Crypto’s Payment Ecosystem Poised for Takeoff
The cryptocurrency ecosystem is undergoing profound changes. As more and more consumers, merchants and banks embrace the potential of cryptocurrencies for the payment of goods and services, crypto is poised for takeoff. Cross-border remittances, crypto cards, crypto lending, and loyalty programs offer huge opportunity for crypto. These were the top takeaways from last month’s Iupana webinar entitled Crypto: from Speculative Asset to Payment Tool (provided in Spanish with English subtitles), featuring Filomena Ruffa, General Manager for Latin America at Crypto.com, Arnoldo Reyes, Head of Fintech, Ventures and Business Development at Visa, and Kevin Fox, Head of Global Sales at i2c.
Panel members highlighted four promising use cases for crypto as a mode of payment.
Cross-border remittances, estimated at over a US $1 trillion annually, have an average transaction cost of 7%. Panel members agreed that using cryptocurrencies is cheaper, faster, more secure, and more efficient than using fiat currencies. Crypto also provides greater visibility. “Crypto is quickly turning into the leading international currency,” said Kevin Fox of i2c, noting that it is less complicated to exchange crypto for a local fiat currency than it is to exchange US dollars for Argentine pesos or other currencies.
Crypto assets are increasingly being viewed as liquid assets. As such, they provide an attractive alternative as collateral for loans. While price volatility of crypto assets is still an obstacle to widespread adoption, the panelists agreed that growth prospects for crypto lending are bright. As consumers and companies look for new, low-cost alternatives to finance their needs, expect plenty of innovation and new players in this space.
Crypto-backed credit and debit cards are another example of crypto’s evolution. Kevin Fox summarized key findings of i2c’s study of crypto card programs that was released a few weeks after the webinar was held. Sampling millions of crypto-backed cards across three continents, the i2c study revealed that crypto card programs are growing much faster than traditional cards, with significantly lower customer churn. The study also found that cross-border transactions account for a markedly higher percentage, both in number and total value, for crypto cards than for traditional cards. The report provides additional proof, said Fox, that we are entering a new phase in the evolution of crypto as a mode of payment. To access the full report entitled Crypto-backed Cards: Behind the Numbers, click here.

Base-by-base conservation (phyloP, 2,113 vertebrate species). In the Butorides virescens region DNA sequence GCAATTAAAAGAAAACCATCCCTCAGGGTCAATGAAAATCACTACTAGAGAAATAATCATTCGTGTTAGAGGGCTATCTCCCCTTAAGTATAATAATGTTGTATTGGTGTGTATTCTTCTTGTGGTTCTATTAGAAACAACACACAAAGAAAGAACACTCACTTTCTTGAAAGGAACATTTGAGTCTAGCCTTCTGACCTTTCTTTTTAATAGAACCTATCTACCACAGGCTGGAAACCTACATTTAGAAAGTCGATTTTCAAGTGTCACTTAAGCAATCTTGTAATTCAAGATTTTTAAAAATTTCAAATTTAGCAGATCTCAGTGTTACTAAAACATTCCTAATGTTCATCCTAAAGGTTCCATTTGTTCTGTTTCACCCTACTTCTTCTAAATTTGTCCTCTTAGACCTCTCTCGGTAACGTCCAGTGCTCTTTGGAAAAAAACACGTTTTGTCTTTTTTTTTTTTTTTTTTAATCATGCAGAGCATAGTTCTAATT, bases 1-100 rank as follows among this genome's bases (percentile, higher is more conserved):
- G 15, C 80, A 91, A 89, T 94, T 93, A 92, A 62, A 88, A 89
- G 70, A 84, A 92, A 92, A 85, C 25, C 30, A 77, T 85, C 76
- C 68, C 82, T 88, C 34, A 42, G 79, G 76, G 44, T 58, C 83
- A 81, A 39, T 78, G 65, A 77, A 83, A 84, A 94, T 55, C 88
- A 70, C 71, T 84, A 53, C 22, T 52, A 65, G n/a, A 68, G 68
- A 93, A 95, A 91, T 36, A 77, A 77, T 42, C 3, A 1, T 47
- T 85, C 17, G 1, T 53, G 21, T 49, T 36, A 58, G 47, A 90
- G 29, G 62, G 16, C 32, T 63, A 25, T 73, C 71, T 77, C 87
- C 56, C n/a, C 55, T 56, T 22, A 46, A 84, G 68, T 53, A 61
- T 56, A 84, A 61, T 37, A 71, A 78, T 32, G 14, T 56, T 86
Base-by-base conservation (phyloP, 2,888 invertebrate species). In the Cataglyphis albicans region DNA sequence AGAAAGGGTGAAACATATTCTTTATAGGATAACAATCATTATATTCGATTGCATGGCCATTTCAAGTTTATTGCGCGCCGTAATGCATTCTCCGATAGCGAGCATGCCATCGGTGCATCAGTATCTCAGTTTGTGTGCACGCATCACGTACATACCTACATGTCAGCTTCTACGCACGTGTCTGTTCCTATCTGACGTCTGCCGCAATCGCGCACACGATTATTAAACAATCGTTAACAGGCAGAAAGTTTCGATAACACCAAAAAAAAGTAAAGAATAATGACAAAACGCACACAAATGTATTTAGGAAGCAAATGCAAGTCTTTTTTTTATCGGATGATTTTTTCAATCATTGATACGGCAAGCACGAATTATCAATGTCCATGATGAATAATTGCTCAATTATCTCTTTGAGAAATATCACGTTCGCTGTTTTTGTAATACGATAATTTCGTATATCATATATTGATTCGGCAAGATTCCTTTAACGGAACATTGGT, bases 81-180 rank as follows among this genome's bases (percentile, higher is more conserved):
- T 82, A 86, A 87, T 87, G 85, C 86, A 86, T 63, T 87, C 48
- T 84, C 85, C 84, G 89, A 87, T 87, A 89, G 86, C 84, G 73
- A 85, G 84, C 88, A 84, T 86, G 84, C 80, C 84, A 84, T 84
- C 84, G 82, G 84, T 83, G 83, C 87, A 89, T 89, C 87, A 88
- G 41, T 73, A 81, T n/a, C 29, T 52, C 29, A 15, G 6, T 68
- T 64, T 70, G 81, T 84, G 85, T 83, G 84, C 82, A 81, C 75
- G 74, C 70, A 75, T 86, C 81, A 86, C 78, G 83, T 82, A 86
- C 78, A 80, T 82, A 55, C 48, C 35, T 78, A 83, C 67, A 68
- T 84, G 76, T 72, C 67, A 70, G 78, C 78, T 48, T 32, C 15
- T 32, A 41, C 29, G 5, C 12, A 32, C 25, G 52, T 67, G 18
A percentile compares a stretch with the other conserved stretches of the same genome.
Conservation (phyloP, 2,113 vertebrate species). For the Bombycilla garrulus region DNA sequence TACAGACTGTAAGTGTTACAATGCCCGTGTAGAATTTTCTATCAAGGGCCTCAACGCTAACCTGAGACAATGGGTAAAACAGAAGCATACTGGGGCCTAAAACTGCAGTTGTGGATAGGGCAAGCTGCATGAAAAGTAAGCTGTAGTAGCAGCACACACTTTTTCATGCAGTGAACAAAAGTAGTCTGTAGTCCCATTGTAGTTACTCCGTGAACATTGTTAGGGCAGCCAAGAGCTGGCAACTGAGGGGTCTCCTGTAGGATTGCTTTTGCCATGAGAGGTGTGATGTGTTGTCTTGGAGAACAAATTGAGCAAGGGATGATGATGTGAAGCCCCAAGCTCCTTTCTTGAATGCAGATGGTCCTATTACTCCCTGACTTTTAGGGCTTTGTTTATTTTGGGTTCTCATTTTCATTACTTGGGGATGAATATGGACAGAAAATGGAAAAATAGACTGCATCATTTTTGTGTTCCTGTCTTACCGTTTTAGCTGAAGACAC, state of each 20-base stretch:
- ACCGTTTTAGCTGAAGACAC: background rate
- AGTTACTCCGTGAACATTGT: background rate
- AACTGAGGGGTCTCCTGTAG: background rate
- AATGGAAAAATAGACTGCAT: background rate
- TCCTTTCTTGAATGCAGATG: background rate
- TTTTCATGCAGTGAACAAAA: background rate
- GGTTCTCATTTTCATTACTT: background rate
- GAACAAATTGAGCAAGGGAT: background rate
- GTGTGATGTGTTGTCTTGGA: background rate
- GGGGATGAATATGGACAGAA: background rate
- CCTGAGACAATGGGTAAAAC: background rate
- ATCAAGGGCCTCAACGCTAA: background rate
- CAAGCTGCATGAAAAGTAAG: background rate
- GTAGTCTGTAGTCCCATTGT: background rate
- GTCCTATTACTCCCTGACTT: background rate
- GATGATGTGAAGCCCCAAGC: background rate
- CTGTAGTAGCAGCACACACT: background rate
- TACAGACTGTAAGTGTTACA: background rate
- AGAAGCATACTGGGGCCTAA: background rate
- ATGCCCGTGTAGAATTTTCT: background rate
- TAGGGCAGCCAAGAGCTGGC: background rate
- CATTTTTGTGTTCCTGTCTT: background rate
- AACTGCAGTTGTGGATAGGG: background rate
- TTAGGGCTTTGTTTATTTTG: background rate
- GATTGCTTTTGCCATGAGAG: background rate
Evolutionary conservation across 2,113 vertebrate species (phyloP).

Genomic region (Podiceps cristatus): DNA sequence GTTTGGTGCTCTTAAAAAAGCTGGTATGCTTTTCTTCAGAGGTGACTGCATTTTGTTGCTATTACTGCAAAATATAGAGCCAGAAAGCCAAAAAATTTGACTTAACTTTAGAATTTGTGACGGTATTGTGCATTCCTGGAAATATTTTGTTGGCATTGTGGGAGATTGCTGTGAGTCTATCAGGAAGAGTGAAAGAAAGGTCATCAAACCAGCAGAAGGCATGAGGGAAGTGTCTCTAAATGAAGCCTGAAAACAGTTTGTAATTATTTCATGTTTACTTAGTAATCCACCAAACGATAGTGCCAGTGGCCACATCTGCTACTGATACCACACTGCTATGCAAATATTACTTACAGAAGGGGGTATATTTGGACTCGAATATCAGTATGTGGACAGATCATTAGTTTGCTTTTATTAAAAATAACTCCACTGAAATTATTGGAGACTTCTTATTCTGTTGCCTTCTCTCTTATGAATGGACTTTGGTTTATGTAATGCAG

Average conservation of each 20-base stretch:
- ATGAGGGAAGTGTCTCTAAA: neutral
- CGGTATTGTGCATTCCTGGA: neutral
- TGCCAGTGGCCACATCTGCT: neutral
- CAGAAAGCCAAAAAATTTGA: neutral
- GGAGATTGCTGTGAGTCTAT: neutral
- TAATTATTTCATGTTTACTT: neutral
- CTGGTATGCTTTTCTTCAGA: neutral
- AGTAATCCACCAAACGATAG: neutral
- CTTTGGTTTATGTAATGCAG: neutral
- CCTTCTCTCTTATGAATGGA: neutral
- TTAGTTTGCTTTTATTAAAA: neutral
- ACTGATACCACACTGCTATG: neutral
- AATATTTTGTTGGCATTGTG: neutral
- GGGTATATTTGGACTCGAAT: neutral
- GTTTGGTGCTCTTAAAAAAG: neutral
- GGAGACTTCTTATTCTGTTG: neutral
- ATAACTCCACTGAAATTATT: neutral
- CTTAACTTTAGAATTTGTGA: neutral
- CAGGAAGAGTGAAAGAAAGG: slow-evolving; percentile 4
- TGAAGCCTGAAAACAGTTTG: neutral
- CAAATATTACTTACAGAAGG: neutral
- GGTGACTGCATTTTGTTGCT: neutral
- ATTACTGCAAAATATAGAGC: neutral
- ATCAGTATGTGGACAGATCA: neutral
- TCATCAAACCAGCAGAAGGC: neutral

Loyalty programs, which have experienced little innovation since Discover card introduced its cashback program more than 30 years ago, are ripe for disruption. Visa’s Reyes predicted that crypto loyalty programs will explode in the next few years, as banks, stores, airlines, and restaurants look for new alternatives. By partnering with crypto platforms, noted Filomena Ruffa of Crypto.com, banks and other merchants will begin offering innovative new ways of redeeming loyalty points.
The evolution and expansion of crypto as a mode of payment will not be without its challenges. Panel members agreed there is a still a need to educate consumers, merchants, the financial industry, and government regulators about the benefits of crypto. Overcoming taxation and government regulation issues will be complicated. But panelists nonetheless expect to see a wave of innovation in the crypto ecosystem in the months ahead to help pave the way forward.
That innovation, they underscored, won‘t come from one player but rather through global alliances involving crypto platforms, payment processors and established financial players. They spotlighted the alliance formed by Crypto.com, Visa and i2c as a promising example of such global collaboration. “We are witnessing a big shift in the payments industry,” said Visa’s Arnoldo Reyes, “It used to be the new digital players versus the traditional financial institutions like the barbarians at the gate. That has all changed.”